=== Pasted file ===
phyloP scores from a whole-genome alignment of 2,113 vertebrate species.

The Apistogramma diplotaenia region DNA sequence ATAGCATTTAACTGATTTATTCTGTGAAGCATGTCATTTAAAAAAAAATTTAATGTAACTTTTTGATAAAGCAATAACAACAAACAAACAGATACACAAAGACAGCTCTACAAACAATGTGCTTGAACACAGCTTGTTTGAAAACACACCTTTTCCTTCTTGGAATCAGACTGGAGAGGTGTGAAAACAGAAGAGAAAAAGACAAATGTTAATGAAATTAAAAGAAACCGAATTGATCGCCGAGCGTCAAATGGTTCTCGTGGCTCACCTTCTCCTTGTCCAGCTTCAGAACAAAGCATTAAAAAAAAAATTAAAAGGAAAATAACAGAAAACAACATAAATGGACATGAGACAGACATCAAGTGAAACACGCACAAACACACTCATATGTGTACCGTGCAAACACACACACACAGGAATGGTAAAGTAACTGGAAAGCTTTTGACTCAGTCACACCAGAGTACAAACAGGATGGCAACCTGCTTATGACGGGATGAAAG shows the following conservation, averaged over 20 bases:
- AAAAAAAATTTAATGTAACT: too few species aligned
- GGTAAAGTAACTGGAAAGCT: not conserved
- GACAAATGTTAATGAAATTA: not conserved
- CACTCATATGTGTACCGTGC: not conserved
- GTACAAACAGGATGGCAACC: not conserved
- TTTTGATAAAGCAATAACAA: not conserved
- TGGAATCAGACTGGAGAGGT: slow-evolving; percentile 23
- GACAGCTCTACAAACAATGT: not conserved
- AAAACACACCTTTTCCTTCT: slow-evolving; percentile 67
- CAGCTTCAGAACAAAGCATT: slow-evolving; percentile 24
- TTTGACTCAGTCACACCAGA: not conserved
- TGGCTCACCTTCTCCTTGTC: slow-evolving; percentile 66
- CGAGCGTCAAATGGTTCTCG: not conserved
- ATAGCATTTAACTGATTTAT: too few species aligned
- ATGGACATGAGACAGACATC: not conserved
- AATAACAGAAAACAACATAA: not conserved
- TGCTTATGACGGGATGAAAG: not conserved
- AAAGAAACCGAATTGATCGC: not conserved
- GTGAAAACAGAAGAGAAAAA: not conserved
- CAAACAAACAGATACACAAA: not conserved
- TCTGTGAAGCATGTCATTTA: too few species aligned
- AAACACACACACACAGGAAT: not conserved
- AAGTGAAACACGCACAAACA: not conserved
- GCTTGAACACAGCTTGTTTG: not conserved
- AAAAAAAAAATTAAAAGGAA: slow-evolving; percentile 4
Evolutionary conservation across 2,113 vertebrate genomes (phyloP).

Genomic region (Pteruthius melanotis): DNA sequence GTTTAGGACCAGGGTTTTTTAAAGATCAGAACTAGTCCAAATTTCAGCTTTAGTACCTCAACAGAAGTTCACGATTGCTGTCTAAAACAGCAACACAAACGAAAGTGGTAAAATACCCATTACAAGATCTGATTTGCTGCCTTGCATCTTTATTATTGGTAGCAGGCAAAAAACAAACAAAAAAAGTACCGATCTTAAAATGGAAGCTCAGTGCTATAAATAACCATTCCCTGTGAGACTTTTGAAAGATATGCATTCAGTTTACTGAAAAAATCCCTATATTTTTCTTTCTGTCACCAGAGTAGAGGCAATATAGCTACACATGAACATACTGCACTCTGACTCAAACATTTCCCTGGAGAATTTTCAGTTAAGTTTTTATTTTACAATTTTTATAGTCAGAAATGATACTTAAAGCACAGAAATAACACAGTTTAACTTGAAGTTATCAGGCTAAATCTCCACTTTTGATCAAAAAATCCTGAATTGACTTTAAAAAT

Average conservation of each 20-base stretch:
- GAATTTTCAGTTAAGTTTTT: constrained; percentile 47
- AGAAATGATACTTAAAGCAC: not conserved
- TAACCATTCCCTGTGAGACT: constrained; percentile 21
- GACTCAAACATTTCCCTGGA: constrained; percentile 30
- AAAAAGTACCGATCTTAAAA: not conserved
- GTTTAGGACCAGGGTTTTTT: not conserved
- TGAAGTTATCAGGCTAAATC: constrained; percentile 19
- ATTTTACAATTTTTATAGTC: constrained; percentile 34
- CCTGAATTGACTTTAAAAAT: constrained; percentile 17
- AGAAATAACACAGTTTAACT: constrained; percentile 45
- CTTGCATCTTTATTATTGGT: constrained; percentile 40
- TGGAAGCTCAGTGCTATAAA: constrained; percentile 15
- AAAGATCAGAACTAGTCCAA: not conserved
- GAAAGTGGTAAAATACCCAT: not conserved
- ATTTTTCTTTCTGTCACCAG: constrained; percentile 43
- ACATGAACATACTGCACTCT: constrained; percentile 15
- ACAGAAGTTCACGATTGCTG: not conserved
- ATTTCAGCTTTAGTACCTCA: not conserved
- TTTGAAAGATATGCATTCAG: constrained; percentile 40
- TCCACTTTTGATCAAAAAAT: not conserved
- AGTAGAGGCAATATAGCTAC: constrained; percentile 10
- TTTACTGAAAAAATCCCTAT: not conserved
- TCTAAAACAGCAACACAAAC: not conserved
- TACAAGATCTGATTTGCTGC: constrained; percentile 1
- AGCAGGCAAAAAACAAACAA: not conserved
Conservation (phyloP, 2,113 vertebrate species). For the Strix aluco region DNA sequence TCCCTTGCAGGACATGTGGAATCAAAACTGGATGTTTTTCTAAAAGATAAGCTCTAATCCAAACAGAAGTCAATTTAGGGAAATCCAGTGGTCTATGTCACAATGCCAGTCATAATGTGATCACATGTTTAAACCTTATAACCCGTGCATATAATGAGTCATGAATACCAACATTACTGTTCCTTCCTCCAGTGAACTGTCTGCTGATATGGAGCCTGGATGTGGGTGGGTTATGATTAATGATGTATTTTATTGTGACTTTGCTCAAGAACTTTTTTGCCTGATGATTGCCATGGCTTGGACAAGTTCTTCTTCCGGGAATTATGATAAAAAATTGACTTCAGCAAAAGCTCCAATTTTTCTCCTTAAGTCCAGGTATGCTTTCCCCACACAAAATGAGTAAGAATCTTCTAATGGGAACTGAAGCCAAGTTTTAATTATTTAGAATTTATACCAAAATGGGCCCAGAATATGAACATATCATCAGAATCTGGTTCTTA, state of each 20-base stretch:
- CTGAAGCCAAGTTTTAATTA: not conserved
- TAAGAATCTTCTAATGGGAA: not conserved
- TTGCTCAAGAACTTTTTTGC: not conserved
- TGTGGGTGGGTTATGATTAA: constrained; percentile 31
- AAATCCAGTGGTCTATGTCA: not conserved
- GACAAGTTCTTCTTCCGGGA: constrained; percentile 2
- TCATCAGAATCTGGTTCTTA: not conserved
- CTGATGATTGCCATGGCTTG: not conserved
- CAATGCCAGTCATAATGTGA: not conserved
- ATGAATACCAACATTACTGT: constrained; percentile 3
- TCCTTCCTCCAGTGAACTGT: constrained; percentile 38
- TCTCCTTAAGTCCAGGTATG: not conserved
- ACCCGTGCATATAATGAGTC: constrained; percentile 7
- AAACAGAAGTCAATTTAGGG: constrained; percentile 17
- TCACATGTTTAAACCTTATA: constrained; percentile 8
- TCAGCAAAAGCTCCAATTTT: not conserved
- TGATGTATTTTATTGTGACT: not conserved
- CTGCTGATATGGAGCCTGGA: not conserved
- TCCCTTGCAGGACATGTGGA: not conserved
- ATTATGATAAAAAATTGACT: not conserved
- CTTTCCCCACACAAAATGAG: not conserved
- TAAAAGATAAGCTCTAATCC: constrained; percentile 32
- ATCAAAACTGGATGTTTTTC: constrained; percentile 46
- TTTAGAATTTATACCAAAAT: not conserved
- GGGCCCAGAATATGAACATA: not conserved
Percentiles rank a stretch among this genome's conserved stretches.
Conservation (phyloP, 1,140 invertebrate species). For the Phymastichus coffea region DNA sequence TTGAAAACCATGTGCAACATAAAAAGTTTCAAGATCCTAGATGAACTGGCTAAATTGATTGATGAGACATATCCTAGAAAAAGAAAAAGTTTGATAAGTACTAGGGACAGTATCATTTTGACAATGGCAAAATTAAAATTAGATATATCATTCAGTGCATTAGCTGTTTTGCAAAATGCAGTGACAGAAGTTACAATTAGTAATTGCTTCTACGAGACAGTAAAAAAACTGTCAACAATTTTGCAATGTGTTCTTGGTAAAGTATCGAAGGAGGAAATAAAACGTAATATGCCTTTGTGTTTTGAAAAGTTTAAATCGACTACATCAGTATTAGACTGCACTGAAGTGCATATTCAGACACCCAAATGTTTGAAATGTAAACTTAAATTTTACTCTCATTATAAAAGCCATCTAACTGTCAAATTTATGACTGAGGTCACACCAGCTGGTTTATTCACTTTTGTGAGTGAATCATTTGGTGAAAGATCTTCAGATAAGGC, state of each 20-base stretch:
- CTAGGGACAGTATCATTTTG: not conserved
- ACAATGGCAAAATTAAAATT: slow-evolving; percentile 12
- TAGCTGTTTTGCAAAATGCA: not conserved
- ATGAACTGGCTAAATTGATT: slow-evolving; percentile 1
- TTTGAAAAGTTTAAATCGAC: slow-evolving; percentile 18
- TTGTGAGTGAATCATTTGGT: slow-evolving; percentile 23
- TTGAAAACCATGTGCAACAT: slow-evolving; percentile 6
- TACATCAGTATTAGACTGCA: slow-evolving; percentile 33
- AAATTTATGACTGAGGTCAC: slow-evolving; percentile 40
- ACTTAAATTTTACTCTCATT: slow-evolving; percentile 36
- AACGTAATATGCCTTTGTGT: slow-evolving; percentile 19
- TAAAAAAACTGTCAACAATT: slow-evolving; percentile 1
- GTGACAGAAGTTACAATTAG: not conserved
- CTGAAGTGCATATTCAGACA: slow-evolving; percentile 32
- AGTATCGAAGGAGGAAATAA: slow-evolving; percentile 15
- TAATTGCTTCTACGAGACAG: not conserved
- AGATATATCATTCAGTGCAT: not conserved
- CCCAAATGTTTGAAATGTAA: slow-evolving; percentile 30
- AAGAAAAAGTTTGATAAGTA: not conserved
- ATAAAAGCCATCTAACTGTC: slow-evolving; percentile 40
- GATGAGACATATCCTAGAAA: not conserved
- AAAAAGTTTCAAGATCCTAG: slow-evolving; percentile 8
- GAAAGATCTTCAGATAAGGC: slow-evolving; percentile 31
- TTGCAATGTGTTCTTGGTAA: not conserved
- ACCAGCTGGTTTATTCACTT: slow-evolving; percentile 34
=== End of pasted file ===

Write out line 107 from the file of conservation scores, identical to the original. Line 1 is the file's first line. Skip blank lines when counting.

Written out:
- TTGCAATGTGTTCTTGGTAA: not conserved